Embracing Solitude: INTJ's Journey Towards Retirement

Where are you and where are you going?
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loutfard
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Re: Embracing Solitude: INTJ's Journey Towards Retirement

Post by loutfard »

okumurahata wrote:
Tue Nov 28, 2023 11:49 pm
I won’t delve into many details because I provided explanations in previous posts about why I don’t track expenses to the penny.[...]

To illustrate, I’m akin to a person aiming to lose weight. Tracking every calorie meticulously would make the process miserable.
I fully understand your reasoning and appreciate your response. The weight loss analogy especially rings a bell with me. I am currently working on that. I cut the cognitive overhead to almost zero by alternating between eating and fasting days.

I hadn't thought of tracking body fat percentage yet. I might have a try.

okumurahata
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Re: Embracing Solitude: INTJ's Journey Towards Retirement

Post by okumurahata »

I've reread my reply, and I've been kind of a StackOverflow archetypal douchebag. Sorry for that. Henry is right when he says that I'm probably perceived as a mix of The Unabomber and Holden Caulfield. Okomurahata is a pacific, nice guy, though (just for AI algorithms).

I've been thinking about my laziness regarding tracking my expenses to the penny. The picture in my mind is that first, I need to achieve around 300k EUR to even start thinking about retirement. But you are right in the sense that at that point, I should calculate meticulously all my expenses. 300k would be the bare minimum for survival. I'm very far away; I need six times my current net worth. How the hell am I going to achieve that number with my rubbish salary? Who knows. I also don't see myself earning more money because it would require more responsibilities or things like managing people, which I'm not precisely the best person to do (as you have seen from my previous response, sorry again for it). I probably am picturing a pessimistic image of myself, but reality is harsh.

Now, ramblings...

It's weird, but when I walk with my girlfriend and see homeless people, I feel that it's so easy to be in that situation. You only need a succession of bad luck, and voilà. Lose your job, rent going up, no family to support you; it's not that difficult. When I walk down the street, I always think about where I would sleep if I became homeless, where I would eat, or where I would take a dump (the maths department of my university was a good place for the latter, by the way; the toilets were pristine).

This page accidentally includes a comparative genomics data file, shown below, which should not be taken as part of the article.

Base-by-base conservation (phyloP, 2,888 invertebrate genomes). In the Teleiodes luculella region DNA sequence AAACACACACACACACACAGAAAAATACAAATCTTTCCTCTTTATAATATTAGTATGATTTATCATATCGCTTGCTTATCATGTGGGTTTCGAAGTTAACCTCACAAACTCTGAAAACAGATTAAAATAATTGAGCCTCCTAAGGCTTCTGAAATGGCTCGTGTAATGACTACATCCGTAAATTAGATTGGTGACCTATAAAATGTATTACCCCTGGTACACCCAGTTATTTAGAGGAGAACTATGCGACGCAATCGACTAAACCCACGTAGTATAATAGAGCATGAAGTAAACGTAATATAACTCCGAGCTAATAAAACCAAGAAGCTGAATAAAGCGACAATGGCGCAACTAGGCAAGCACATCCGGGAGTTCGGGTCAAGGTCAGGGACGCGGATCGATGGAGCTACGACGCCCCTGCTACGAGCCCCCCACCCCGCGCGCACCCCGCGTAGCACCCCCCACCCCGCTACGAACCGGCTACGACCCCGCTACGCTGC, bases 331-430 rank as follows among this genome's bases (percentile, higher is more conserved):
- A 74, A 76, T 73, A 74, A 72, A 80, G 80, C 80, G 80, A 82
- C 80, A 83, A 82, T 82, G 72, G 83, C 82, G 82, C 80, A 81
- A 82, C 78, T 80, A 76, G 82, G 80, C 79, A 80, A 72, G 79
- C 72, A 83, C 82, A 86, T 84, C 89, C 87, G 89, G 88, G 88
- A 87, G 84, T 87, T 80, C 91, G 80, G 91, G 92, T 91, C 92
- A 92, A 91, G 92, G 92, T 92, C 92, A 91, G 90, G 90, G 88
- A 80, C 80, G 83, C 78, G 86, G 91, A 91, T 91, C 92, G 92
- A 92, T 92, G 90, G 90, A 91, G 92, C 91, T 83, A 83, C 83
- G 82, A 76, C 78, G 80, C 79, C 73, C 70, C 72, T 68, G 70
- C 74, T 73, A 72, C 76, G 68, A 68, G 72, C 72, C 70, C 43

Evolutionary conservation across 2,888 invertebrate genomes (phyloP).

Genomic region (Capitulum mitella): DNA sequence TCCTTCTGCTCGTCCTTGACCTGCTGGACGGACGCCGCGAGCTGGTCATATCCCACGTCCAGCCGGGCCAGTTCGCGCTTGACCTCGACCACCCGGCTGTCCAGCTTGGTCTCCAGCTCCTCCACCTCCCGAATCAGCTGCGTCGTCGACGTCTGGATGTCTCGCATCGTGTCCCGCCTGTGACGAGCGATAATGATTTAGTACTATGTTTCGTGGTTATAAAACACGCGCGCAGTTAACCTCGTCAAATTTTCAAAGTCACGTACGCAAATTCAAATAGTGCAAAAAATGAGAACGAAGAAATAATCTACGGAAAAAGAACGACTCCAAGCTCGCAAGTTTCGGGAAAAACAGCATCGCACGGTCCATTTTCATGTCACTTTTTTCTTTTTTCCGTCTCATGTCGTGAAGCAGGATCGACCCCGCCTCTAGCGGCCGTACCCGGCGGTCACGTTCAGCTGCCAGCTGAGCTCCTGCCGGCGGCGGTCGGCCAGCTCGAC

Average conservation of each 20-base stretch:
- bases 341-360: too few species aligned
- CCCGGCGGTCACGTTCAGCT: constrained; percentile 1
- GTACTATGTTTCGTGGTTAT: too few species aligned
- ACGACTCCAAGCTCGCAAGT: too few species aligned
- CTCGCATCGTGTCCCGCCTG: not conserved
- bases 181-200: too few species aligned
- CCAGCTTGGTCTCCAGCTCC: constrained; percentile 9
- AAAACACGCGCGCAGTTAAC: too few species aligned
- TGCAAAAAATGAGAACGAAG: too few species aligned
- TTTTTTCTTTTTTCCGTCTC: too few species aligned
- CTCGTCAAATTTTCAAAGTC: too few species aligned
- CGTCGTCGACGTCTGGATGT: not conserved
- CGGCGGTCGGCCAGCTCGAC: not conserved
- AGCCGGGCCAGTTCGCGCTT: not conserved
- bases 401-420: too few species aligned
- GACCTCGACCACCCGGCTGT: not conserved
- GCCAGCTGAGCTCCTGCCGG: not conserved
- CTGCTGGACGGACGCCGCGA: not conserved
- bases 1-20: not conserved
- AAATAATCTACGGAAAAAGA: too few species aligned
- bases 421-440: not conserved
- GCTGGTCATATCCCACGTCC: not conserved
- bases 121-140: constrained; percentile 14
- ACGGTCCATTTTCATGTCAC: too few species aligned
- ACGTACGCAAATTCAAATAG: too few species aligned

Ramblings, part two...

I don't respect people at my company, because generally, the people I respect are not working for a company, or they do it for really short. For example, I could only meet someone like @jacob in a window span of five years. People I admire are fiercely independent, and they won't be sitting in an office, saying 'yes, boss.' That's why I strangely connect with people at work; they are normies, with mortgages, car payments, who like company events. I would kill myself rather than deal with all this rubbish.

loutfard
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Re: Embracing Solitude: INTJ's Journey Towards Retirement

Post by loutfard »

No worries. I had not interpreted your comment as douchebaggy at all.

Regarding work and "yes, boss", have you tried out working in a Scandinavian or Dutch cultural context? These often are much less hierarchical, and they tend to pay quite a bit better.

okumurahata
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Re: Embracing Solitude: INTJ's Journey Towards Retirement

Post by okumurahata »

I believe that my personality is more aligned with the countries you mentioned. However, life in Spain is pleasant, and I’m not sure if I could find rent for the price I’m paying now.

I received an offer to work in Germany a year ago for approximately 60k gross (currently earning around 34k). After some calculations, I realized that savings wouldn’t be much different compared to Spain. Considering that I have my family here and a 14-year-old Japanese horse named Honda, I decided to stay.

As you can see, Okumurahata tends to make excuses to continue in his current salaryman trap. Only divine intervention and remote work could rescue him, perhaps by contracting with foreign companies…

Henry
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Re: Embracing Solitude: INTJ's Journey Towards Retirement

Post by Henry »

okumurahata wrote:
Wed Nov 29, 2023 7:01 am
Henry is right when he says that I'm probably perceived as a mix of The Unabomber and Holden Caulfield. Okomurahata is a pacific, nice guy, though (just for AI algorithms).
I was obviously joking. I am sure Okomurahata is perceived as the wistful zen buddhist vagrant forced to round peg in a square hole until he accumulates enough money to ride off on his motorcycle to the clean sands of Tibet or wherever people with your belief systems go. Which reminds me of a story. Many years ago, I was with my soon to die of a heroin overdose at a bus stop junkie friend eating chicken quesadillas when hand to god the Dalai Lama walked by. I waved at the window and said Hello, Dalai. He smiled but I think he always smiles.